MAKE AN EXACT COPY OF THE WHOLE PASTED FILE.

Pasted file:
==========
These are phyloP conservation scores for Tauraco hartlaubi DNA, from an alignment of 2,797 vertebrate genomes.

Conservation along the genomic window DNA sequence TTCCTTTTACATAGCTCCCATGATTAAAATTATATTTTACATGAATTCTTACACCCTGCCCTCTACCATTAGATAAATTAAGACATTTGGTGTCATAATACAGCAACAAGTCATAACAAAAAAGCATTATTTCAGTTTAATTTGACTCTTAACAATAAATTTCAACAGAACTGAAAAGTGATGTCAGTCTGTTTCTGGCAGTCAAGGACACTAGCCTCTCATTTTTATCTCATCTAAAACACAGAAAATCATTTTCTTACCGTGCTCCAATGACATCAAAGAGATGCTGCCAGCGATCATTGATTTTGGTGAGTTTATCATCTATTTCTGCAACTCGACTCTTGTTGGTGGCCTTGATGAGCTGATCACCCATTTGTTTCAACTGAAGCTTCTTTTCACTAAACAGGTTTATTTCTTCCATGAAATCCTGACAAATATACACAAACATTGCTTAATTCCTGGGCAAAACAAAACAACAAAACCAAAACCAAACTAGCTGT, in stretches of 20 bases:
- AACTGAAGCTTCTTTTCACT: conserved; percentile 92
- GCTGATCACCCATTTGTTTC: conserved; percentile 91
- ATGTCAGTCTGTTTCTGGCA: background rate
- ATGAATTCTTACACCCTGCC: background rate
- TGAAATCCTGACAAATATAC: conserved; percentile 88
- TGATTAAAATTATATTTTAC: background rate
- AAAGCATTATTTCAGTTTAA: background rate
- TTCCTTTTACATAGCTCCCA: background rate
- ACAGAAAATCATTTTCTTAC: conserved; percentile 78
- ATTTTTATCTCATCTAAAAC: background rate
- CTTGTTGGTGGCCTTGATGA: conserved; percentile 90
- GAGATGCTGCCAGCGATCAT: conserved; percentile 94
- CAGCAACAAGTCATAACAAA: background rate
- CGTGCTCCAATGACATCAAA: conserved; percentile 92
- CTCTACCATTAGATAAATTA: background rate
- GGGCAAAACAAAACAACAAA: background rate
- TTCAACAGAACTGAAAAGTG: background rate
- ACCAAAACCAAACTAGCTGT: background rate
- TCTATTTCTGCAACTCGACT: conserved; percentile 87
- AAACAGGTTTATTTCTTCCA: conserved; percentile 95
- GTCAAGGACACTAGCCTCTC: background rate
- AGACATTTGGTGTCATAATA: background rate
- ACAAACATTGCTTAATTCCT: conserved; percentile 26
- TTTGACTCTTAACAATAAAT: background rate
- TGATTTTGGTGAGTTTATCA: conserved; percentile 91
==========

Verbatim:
These are phyloP conservation scores for Tauraco hartlaubi DNA, from an alignment of 2,797 vertebrate genomes.

Conservation along the genomic window DNA sequence TTCCTTTTACATAGCTCCCATGATTAAAATTATATTTTACATGAATTCTTACACCCTGCCCTCTACCATTAGATAAATTAAGACATTTGGTGTCATAATACAGCAACAAGTCATAACAAAAAAGCATTATTTCAGTTTAATTTGACTCTTAACAATAAATTTCAACAGAACTGAAAAGTGATGTCAGTCTGTTTCTGGCAGTCAAGGACACTAGCCTCTCATTTTTATCTCATCTAAAACACAGAAAATCATTTTCTTACCGTGCTCCAATGACATCAAAGAGATGCTGCCAGCGATCATTGATTTTGGTGAGTTTATCATCTATTTCTGCAACTCGACTCTTGTTGGTGGCCTTGATGAGCTGATCACCCATTTGTTTCAACTGAAGCTTCTTTTCACTAAACAGGTTTATTTCTTCCATGAAATCCTGACAAATATACACAAACATTGCTTAATTCCTGGGCAAAACAAAACAACAAAACCAAAACCAAACTAGCTGT, in stretches of 20 bases:
- AACTGAAGCTTCTTTTCACT: conserved; percentile 92
- GCTGATCACCCATTTGTTTC: conserved; percentile 91
- ATGTCAGTCTGTTTCTGGCA: background rate
- ATGAATTCTTACACCCTGCC: background rate
- TGAAATCCTGACAAATATAC: conserved; percentile 88
- TGATTAAAATTATATTTTAC: background rate
- AAAGCATTATTTCAGTTTAA: background rate
- TTCCTTTTACATAGCTCCCA: background rate
- ACAGAAAATCATTTTCTTAC: conserved; percentile 78
- ATTTTTATCTCATCTAAAAC: background rate
- CTTGTTGGTGGCCTTGATGA: conserved; percentile 90
- GAGATGCTGCCAGCGATCAT: conserved; percentile 94
- CAGCAACAAGTCATAACAAA: background rate
- CGTGCTCCAATGACATCAAA: conserved; percentile 92
- CTCTACCATTAGATAAATTA: background rate
- GGGCAAAACAAAACAACAAA: background rate
- TTCAACAGAACTGAAAAGTG: background rate
- ACCAAAACCAAACTAGCTGT: background rate
- TCTATTTCTGCAACTCGACT: conserved; percentile 87
- AAACAGGTTTATTTCTTCCA: conserved; percentile 95
- GTCAAGGACACTAGCCTCTC: background rate
- AGACATTTGGTGTCATAATA: background rate
- ACAAACATTGCTTAATTCCT: conserved; percentile 26
- TTTGACTCTTAACAATAAAT: background rate
- TGATTTTGGTGAGTTTATCA: conserved; percentile 91